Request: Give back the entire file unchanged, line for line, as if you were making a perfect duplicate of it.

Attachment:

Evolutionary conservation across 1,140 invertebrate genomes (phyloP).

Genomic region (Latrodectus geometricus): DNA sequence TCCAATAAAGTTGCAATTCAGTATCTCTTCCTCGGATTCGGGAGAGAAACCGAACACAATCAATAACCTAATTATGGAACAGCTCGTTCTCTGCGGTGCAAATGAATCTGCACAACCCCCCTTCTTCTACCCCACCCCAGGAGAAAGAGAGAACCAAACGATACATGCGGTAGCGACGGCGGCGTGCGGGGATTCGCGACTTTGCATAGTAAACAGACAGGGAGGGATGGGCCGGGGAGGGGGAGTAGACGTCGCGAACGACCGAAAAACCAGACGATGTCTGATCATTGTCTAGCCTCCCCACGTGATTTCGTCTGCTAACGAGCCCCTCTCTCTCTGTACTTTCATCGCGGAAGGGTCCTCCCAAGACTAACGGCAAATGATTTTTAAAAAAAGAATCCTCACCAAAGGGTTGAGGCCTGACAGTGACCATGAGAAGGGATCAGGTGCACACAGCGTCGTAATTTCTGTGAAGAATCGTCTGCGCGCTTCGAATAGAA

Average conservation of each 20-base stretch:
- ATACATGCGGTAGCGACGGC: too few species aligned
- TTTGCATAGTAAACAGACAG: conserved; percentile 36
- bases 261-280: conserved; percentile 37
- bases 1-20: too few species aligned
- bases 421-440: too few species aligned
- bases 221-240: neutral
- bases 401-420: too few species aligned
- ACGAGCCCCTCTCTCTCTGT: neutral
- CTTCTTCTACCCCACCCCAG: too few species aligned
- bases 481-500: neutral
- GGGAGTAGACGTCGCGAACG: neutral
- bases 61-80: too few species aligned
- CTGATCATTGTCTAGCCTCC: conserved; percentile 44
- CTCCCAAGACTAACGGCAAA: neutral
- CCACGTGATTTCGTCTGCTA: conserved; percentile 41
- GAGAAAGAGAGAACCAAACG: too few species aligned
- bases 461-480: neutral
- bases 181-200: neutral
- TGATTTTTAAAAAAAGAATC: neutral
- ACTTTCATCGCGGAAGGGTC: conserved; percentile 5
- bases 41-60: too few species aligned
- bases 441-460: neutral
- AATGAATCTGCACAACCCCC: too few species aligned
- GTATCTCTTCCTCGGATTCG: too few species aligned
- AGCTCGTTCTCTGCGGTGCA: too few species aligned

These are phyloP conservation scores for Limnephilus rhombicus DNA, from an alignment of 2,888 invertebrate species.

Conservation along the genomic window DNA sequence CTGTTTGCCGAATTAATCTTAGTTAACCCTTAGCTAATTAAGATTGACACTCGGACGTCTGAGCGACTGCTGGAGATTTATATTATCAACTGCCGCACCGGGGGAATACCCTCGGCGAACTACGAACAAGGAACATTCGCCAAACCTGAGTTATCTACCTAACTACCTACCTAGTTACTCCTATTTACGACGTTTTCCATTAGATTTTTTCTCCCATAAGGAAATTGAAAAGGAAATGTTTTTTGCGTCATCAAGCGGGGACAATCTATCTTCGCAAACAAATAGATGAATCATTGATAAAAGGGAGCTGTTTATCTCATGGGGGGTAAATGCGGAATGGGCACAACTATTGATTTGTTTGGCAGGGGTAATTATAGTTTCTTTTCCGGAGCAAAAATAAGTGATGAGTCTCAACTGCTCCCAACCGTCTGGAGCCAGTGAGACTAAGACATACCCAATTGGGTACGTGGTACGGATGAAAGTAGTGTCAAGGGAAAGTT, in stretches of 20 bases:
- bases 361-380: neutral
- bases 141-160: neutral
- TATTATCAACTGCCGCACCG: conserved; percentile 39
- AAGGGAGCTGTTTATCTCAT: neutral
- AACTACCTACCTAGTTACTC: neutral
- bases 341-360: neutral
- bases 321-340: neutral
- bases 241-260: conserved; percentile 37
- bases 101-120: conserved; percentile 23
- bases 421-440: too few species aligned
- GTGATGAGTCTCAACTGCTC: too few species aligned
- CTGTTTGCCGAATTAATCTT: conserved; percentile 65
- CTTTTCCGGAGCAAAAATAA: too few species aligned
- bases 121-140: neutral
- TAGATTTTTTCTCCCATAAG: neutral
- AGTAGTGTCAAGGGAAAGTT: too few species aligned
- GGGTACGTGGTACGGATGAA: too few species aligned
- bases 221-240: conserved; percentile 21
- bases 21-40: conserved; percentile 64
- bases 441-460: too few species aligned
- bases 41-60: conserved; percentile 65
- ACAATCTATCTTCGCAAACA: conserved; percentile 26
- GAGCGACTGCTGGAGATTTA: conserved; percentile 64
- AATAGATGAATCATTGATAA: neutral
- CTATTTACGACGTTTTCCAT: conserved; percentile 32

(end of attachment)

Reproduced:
Evolutionary conservation across 1,140 invertebrate genomes (phyloP).

Genomic region (Latrodectus geometricus): DNA sequence TCCAATAAAGTTGCAATTCAGTATCTCTTCCTCGGATTCGGGAGAGAAACCGAACACAATCAATAACCTAATTATGGAACAGCTCGTTCTCTGCGGTGCAAATGAATCTGCACAACCCCCCTTCTTCTACCCCACCCCAGGAGAAAGAGAGAACCAAACGATACATGCGGTAGCGACGGCGGCGTGCGGGGATTCGCGACTTTGCATAGTAAACAGACAGGGAGGGATGGGCCGGGGAGGGGGAGTAGACGTCGCGAACGACCGAAAAACCAGACGATGTCTGATCATTGTCTAGCCTCCCCACGTGATTTCGTCTGCTAACGAGCCCCTCTCTCTCTGTACTTTCATCGCGGAAGGGTCCTCCCAAGACTAACGGCAAATGATTTTTAAAAAAAGAATCCTCACCAAAGGGTTGAGGCCTGACAGTGACCATGAGAAGGGATCAGGTGCACACAGCGTCGTAATTTCTGTGAAGAATCGTCTGCGCGCTTCGAATAGAA

Average conservation of each 20-base stretch:
- ATACATGCGGTAGCGACGGC: too few species aligned
- TTTGCATAGTAAACAGACAG: conserved; percentile 36
- bases 261-280: conserved; percentile 37
- bases 1-20: too few species aligned
- bases 421-440: too few species aligned
- bases 221-240: neutral
- bases 401-420: too few species aligned
- ACGAGCCCCTCTCTCTCTGT: neutral
- CTTCTTCTACCCCACCCCAG: too few species aligned
- bases 481-500: neutral
- GGGAGTAGACGTCGCGAACG: neutral
- bases 61-80: too few species aligned
- CTGATCATTGTCTAGCCTCC: conserved; percentile 44
- CTCCCAAGACTAACGGCAAA: neutral
- CCACGTGATTTCGTCTGCTA: conserved; percentile 41
- GAGAAAGAGAGAACCAAACG: too few species aligned
- bases 461-480: neutral
- bases 181-200: neutral
- TGATTTTTAAAAAAAGAATC: neutral
- ACTTTCATCGCGGAAGGGTC: conserved; percentile 5
- bases 41-60: too few species aligned
- bases 441-460: neutral
- AATGAATCTGCACAACCCCC: too few species aligned
- GTATCTCTTCCTCGGATTCG: too few species aligned
- AGCTCGTTCTCTGCGGTGCA: too few species aligned

These are phyloP conservation scores for Limnephilus rhombicus DNA, from an alignment of 2,888 invertebrate species.

Conservation along the genomic window DNA sequence CTGTTTGCCGAATTAATCTTAGTTAACCCTTAGCTAATTAAGATTGACACTCGGACGTCTGAGCGACTGCTGGAGATTTATATTATCAACTGCCGCACCGGGGGAATACCCTCGGCGAACTACGAACAAGGAACATTCGCCAAACCTGAGTTATCTACCTAACTACCTACCTAGTTACTCCTATTTACGACGTTTTCCATTAGATTTTTTCTCCCATAAGGAAATTGAAAAGGAAATGTTTTTTGCGTCATCAAGCGGGGACAATCTATCTTCGCAAACAAATAGATGAATCATTGATAAAAGGGAGCTGTTTATCTCATGGGGGGTAAATGCGGAATGGGCACAACTATTGATTTGTTTGGCAGGGGTAATTATAGTTTCTTTTCCGGAGCAAAAATAAGTGATGAGTCTCAACTGCTCCCAACCGTCTGGAGCCAGTGAGACTAAGACATACCCAATTGGGTACGTGGTACGGATGAAAGTAGTGTCAAGGGAAAGTT, in stretches of 20 bases:
- bases 361-380: neutral
- bases 141-160: neutral
- TATTATCAACTGCCGCACCG: conserved; percentile 39
- AAGGGAGCTGTTTATCTCAT: neutral
- AACTACCTACCTAGTTACTC: neutral
- bases 341-360: neutral
- bases 321-340: neutral
- bases 241-260: conserved; percentile 37
- bases 101-120: conserved; percentile 23
- bases 421-440: too few species aligned
- GTGATGAGTCTCAACTGCTC: too few species aligned
- CTGTTTGCCGAATTAATCTT: conserved; percentile 65
- CTTTTCCGGAGCAAAAATAA: too few species aligned
- bases 121-140: neutral
- TAGATTTTTTCTCCCATAAG: neutral
- AGTAGTGTCAAGGGAAAGTT: too few species aligned
- GGGTACGTGGTACGGATGAA: too few species aligned
- bases 221-240: conserved; percentile 21
- bases 21-40: conserved; percentile 64
- bases 441-460: too few species aligned
- bases 41-60: conserved; percentile 65
- ACAATCTATCTTCGCAAACA: conserved; percentile 26
- GAGCGACTGCTGGAGATTTA: conserved; percentile 64
- AATAGATGAATCATTGATAA: neutral
- CTATTTACGACGTTTTCCAT: conserved; percentile 32